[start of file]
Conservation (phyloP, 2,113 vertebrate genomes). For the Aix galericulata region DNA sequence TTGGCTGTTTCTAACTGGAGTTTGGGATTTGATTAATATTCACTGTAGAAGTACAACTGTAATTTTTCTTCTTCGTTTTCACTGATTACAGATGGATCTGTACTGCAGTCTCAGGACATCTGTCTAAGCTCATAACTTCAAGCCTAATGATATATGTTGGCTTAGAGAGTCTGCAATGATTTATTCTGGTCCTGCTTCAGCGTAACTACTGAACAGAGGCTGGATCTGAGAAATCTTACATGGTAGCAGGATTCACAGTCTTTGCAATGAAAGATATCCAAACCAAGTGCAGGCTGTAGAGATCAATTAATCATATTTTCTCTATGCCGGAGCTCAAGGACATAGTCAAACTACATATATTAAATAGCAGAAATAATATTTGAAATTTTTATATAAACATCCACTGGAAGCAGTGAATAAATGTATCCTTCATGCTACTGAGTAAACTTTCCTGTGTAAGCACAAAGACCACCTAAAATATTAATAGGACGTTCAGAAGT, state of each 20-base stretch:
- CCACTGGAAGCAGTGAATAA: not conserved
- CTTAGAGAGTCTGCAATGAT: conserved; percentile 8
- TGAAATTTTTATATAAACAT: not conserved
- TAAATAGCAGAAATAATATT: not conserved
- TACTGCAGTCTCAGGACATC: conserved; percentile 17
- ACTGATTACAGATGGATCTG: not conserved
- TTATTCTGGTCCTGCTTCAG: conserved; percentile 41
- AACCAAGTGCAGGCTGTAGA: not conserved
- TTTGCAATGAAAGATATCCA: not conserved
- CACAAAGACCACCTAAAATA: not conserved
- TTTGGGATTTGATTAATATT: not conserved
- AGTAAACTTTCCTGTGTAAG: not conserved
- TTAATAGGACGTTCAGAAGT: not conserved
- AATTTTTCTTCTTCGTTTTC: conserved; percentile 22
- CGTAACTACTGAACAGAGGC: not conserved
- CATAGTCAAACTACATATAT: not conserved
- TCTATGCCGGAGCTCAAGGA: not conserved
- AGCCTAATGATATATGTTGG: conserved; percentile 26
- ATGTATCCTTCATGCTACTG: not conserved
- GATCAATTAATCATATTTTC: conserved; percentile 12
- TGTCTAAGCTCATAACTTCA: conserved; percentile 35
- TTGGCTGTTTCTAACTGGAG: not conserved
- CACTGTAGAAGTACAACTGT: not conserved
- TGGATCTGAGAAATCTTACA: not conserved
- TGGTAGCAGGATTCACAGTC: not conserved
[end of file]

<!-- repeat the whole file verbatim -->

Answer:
Conservation (phyloP, 2,113 vertebrate genomes). For the Aix galericulata region DNA sequence TTGGCTGTTTCTAACTGGAGTTTGGGATTTGATTAATATTCACTGTAGAAGTACAACTGTAATTTTTCTTCTTCGTTTTCACTGATTACAGATGGATCTGTACTGCAGTCTCAGGACATCTGTCTAAGCTCATAACTTCAAGCCTAATGATATATGTTGGCTTAGAGAGTCTGCAATGATTTATTCTGGTCCTGCTTCAGCGTAACTACTGAACAGAGGCTGGATCTGAGAAATCTTACATGGTAGCAGGATTCACAGTCTTTGCAATGAAAGATATCCAAACCAAGTGCAGGCTGTAGAGATCAATTAATCATATTTTCTCTATGCCGGAGCTCAAGGACATAGTCAAACTACATATATTAAATAGCAGAAATAATATTTGAAATTTTTATATAAACATCCACTGGAAGCAGTGAATAAATGTATCCTTCATGCTACTGAGTAAACTTTCCTGTGTAAGCACAAAGACCACCTAAAATATTAATAGGACGTTCAGAAGT, state of each 20-base stretch:
- CCACTGGAAGCAGTGAATAA: not conserved
- CTTAGAGAGTCTGCAATGAT: conserved; percentile 8
- TGAAATTTTTATATAAACAT: not conserved
- TAAATAGCAGAAATAATATT: not conserved
- TACTGCAGTCTCAGGACATC: conserved; percentile 17
- ACTGATTACAGATGGATCTG: not conserved
- TTATTCTGGTCCTGCTTCAG: conserved; percentile 41
- AACCAAGTGCAGGCTGTAGA: not conserved
- TTTGCAATGAAAGATATCCA: not conserved
- CACAAAGACCACCTAAAATA: not conserved
- TTTGGGATTTGATTAATATT: not conserved
- AGTAAACTTTCCTGTGTAAG: not conserved
- TTAATAGGACGTTCAGAAGT: not conserved
- AATTTTTCTTCTTCGTTTTC: conserved; percentile 22
- CGTAACTACTGAACAGAGGC: not conserved
- CATAGTCAAACTACATATAT: not conserved
- TCTATGCCGGAGCTCAAGGA: not conserved
- AGCCTAATGATATATGTTGG: conserved; percentile 26
- ATGTATCCTTCATGCTACTG: not conserved
- GATCAATTAATCATATTTTC: conserved; percentile 12
- TGTCTAAGCTCATAACTTCA: conserved; percentile 35
- TTGGCTGTTTCTAACTGGAG: not conserved
- CACTGTAGAAGTACAACTGT: not conserved
- TGGATCTGAGAAATCTTACA: not conserved
- TGGTAGCAGGATTCACAGTC: not conserved